About Writing

Author: Linda Flower

Summary: This report discusses the difficulties experienced by many college freshmen as they seek to negotiate the transition from a writing process based on comprehension and response to a more fully rhetorical, constructive process. Summarizing a series of research studies on student responses to a reading-to-write task, the report concludes that both the deficit model (“lack” of skills) and developmental model (“stages” of growth) are incorrect characterizations of the transition between these two processes. Instead, the report supports a discourse community model, which views students as attempting to negotiate their entry into academic discourse by learning the conventions, expectations, etc. expected by this community. Although this study took place in the 1980s, the report still offers important food for thought as teachers work with students negotiating the academic transition. The report would be useful in contexts related to high school-college transition.

Original Date of Publication: 1990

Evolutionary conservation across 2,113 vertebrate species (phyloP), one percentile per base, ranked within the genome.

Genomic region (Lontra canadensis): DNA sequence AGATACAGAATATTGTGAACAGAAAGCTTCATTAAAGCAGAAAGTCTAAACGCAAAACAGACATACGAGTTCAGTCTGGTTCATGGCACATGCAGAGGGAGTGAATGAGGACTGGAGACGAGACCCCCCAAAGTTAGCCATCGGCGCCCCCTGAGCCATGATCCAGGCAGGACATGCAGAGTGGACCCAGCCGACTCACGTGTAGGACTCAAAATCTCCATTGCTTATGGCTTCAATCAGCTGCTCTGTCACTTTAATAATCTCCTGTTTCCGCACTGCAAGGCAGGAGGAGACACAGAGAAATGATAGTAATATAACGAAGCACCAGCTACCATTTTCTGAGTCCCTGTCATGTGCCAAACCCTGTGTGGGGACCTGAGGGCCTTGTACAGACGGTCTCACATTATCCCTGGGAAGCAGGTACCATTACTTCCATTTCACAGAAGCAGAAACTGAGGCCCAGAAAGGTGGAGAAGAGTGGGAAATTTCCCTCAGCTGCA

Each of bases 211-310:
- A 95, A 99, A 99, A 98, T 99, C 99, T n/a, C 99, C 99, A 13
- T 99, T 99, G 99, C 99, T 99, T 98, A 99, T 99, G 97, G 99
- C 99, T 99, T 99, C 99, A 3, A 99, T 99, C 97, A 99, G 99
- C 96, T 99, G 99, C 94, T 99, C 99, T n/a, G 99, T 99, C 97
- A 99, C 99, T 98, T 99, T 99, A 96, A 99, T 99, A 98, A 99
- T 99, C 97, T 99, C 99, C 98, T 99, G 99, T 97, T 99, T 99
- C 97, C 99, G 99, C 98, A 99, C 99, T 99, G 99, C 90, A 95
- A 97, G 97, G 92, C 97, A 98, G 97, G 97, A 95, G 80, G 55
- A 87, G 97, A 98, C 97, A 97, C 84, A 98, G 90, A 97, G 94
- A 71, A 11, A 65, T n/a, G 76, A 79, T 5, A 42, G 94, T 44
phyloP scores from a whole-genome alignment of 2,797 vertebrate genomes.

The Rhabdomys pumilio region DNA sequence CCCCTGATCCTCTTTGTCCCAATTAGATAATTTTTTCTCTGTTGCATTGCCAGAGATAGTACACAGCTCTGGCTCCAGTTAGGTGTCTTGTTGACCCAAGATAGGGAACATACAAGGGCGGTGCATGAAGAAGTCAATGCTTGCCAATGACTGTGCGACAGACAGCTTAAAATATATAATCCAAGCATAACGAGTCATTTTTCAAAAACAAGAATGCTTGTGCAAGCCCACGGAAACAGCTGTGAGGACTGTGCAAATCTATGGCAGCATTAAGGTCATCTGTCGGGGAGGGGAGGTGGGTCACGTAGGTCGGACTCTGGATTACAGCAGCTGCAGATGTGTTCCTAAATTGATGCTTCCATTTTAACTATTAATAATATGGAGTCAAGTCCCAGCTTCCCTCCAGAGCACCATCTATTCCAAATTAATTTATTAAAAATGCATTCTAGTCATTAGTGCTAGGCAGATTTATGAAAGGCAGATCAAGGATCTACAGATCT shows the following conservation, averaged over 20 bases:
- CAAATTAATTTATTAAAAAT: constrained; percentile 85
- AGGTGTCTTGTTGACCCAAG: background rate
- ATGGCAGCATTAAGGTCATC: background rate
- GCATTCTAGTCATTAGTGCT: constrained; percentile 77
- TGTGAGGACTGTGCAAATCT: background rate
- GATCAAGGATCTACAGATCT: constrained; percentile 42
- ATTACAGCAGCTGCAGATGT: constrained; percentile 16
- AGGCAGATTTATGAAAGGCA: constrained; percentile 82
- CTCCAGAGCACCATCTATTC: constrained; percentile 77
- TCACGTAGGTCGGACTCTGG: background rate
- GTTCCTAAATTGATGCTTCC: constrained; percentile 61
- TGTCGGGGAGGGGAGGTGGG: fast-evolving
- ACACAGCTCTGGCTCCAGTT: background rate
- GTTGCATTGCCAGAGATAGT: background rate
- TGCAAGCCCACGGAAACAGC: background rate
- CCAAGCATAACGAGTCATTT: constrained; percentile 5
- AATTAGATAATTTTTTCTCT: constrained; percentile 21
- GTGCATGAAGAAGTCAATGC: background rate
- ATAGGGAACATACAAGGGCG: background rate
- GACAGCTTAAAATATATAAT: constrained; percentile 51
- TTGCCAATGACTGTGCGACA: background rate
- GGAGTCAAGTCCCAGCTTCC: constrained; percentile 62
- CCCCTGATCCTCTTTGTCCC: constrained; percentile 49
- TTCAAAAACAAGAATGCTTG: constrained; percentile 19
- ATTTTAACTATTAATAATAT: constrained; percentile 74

Excerpt

In order to get a rounded picture of cognition in this academic context, the study looks at the thinking processes of these students from a number of perspectives, drawing on think-aloud protocols of students writing and revising, on interviews with and self-analyses by the students, and on comparisons of teachers’ and students’ perceptions of texts the students wrote. It attempts to place these observations within a broader contextual analysis of the situation as students saw it and the social and cultural assumptions about schooling they brought with them.

What this study revealed were some radical differences in how individual students represent an academic writing task to themselves–differences which teachers might interpret as a simple indication of a student’s ability rather than a student’s interpretation of the task. The students were often unaware that such alternative representations existed or that they might hold such significance. Some images of the task, for instance, such as those dominated by the goals of comprehension, summary, and simple response, offered little or no place for critical response, original synthesis, or interpretation for a rhetorical purpose.


Related Resources

Original Source: National Writing Project, https://www.nwp.org/cs/public/print/resource/615

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